AIR: Artists Interaction and Representation watched with dismay as Arts Council England unveiled the new landscape for visual arts funding on 30 March 2011 in which visual artists have been hit the hardest. 24.8% of the current RFOs cut were visual arts organisations, compared to only 8.3% in dance and 18.4% in theatre.

The number of visual arts organisations supported in the new National Portfolio has been reduced by 22% (45 organisations). “A balanced portfolio” has largely been interpreted as “supporting lottery-funded galleries and institutions” at the expense of support for grassroots artist-led initiatives.

Amongst those facing a total cut are artist-run organisations such as Castlefield (Manchester), Isis Arts (Newcastle), Artsway (Hampshire), PVA (Dorset), Storey Gallery (Lancaster), Shisha (Manchester) and Vivid (Birmingham). Specialist membership bodies including London Printworks, Contemporary Glass Society and NewWorkNetwork have also been axed.

The relatively small sum of £1.3m has been saved. Artsway’s total budget for 2010/11 is a mere £121,042, whilst Castlefield Gallery’s only £98,617. Such small artist-run centres provide essential opportunities to make, test and discuss new work, often bringing in small grant and professional development funds.

Castlefield director Kwong Lee said: “Since 1984, Castlefield Gallery is proud to have provided literally thousands of artists with exhibiting opportunities at pivotal stages in their career who have received national and international acclaim and invaluable professional development support. It is recognised as contributing significantly to the visual arts infrastructure and the region’s art ecology.”

AIR Council member Katriona Beales commented: “The development layer that supports the transition from emerging to established artists has been seriously damaged.” AIR Co Chair Paul Scott said: “Artist-run organisations have a record of working with a range of contemporary artists and creating new opportunities for those artists as a key aspect of developing careers.”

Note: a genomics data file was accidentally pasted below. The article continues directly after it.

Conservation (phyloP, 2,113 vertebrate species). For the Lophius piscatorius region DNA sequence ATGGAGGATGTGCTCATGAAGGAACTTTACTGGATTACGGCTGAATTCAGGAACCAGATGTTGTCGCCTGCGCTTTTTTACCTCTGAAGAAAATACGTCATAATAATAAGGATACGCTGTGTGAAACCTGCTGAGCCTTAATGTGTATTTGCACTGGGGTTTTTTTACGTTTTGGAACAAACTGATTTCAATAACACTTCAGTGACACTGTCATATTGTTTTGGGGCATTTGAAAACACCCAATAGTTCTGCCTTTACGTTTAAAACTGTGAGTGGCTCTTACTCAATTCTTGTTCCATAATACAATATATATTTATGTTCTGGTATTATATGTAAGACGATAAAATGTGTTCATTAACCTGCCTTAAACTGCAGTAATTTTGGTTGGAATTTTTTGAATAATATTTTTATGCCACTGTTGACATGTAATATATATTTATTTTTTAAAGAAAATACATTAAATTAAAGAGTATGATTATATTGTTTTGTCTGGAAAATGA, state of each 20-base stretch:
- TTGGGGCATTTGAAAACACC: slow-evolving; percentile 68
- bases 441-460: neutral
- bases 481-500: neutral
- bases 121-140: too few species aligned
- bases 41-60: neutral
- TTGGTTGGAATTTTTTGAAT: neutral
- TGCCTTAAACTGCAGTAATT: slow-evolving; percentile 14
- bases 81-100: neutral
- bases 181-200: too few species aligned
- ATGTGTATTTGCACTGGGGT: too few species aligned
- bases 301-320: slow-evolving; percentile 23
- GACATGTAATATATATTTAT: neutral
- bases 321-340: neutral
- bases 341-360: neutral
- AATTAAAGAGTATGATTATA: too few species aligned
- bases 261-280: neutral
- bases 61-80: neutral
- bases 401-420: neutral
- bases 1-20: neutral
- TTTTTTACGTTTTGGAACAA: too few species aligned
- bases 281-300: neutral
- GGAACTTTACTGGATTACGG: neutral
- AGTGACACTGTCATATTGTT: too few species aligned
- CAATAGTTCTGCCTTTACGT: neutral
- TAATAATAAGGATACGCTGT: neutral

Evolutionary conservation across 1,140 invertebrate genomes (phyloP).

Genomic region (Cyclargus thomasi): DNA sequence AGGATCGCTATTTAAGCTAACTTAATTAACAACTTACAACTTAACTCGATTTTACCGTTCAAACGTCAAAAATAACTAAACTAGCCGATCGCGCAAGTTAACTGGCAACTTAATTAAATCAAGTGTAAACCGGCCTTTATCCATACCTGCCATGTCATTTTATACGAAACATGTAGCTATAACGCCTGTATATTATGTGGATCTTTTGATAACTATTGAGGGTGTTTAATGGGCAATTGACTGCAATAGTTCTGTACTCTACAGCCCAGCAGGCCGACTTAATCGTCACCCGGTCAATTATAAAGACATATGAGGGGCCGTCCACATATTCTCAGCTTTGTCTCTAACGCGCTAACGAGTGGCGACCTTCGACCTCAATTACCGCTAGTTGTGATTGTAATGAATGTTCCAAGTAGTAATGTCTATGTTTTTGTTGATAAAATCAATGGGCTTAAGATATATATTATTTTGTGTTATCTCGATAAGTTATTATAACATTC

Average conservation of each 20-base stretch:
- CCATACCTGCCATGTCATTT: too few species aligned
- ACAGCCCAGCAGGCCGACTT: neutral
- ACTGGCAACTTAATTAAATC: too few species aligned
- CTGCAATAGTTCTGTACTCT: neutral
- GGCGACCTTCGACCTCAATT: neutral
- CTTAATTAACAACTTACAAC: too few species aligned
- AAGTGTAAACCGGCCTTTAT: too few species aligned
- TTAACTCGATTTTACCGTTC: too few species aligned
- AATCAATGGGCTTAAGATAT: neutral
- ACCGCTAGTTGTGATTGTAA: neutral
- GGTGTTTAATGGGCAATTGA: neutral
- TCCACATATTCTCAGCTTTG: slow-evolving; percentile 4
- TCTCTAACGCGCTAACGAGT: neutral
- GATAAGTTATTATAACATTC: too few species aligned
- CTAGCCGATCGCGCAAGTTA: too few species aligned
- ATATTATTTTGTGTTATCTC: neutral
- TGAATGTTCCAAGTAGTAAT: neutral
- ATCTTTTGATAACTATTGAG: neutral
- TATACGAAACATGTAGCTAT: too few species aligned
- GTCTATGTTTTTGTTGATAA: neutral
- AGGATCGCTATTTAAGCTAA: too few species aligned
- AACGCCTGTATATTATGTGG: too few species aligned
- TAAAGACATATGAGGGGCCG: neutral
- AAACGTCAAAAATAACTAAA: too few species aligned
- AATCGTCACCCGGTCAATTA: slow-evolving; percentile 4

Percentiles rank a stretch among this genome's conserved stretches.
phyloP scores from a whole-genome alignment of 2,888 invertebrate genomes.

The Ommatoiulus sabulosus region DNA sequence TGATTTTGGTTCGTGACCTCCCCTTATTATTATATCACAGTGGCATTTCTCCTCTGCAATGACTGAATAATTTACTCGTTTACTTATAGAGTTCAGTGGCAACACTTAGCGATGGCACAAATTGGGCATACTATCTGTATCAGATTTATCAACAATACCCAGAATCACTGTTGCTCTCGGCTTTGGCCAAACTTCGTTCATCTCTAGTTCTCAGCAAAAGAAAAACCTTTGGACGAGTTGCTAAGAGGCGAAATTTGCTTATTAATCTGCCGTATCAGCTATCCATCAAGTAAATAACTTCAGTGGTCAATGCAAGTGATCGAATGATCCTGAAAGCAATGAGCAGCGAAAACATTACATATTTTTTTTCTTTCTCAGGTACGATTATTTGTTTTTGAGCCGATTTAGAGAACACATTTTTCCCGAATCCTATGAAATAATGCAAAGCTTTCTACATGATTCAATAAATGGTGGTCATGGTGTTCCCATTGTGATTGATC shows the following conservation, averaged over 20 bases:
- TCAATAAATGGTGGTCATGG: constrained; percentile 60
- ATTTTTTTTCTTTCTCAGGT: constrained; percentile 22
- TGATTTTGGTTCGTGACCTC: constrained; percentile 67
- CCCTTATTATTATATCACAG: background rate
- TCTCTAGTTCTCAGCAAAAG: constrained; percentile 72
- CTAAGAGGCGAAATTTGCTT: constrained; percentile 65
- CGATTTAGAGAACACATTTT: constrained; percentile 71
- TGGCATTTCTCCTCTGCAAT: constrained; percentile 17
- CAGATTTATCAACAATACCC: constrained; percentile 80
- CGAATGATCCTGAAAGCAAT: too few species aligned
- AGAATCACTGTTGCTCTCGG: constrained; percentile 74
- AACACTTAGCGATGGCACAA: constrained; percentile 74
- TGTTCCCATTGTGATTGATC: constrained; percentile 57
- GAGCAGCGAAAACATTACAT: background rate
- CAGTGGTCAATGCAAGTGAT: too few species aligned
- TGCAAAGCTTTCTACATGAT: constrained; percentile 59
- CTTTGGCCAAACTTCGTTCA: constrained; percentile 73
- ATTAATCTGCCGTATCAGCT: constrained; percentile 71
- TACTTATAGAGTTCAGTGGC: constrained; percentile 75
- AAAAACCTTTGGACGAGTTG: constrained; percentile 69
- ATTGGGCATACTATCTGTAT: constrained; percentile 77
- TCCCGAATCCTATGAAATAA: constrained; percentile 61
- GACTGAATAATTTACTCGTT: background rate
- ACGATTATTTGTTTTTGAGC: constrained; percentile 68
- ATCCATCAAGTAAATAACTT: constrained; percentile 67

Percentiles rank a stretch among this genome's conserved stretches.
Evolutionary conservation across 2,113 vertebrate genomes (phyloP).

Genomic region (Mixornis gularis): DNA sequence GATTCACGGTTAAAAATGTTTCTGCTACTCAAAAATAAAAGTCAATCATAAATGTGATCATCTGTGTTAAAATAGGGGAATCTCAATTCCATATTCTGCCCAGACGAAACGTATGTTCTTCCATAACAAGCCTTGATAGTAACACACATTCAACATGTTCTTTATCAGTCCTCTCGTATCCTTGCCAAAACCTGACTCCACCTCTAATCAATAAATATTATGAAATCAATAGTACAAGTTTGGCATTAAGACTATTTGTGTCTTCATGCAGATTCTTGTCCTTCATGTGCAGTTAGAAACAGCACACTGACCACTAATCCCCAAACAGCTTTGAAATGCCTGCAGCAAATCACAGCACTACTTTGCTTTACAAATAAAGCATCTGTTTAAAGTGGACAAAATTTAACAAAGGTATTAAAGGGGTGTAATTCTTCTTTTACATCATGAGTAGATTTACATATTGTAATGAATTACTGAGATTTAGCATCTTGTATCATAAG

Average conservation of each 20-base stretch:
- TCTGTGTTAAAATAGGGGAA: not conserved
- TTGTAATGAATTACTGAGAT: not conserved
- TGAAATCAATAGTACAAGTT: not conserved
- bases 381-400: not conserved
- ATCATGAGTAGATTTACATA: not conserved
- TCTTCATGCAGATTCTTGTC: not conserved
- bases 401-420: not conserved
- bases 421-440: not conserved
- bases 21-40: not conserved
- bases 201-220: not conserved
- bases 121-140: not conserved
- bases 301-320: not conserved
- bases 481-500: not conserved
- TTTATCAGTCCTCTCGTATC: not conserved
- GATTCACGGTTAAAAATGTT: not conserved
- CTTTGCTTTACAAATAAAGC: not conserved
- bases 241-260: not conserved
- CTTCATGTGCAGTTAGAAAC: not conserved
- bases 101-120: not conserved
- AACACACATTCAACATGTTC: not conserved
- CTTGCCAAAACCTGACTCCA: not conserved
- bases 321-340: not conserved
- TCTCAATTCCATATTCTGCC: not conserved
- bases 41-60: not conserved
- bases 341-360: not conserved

AIR believes that artists should be supported and remunerated for their contribution to the visual arts ecology and is concerned that large-scale galleries and institutions – many of whom have been awarded increases – will not move in to plug this gap in support for artists at early and mid-career.

It calls for funded galleries to budget for fees at professional rates to artists for undertaking commissions and exhibitions and other arts employment. AIR also urges arts institutions to play a greater role in supporting the critical mass of artists by actively offering professional development opportunities and critique to more artists in their regions.

This kind of collaboration is imperative in a time of austerity. Such support of the critical mass of artists will guarantee that quality visual arts will emerge in the future, for the benefit of all. For without artists, there would be no contemporary visual art.


AIR Communications: [email protected]

AIR Secretariat: [email protected] 


Download the full list of existing visual arts RFOs not being taken on by Arts Council England as National Portfolio Organisations.

View the full list of visual arts organisations who have been selected as National Portfolio Organisations here.

Join the conversation on Twitter using the tag #artsfunding. April 2011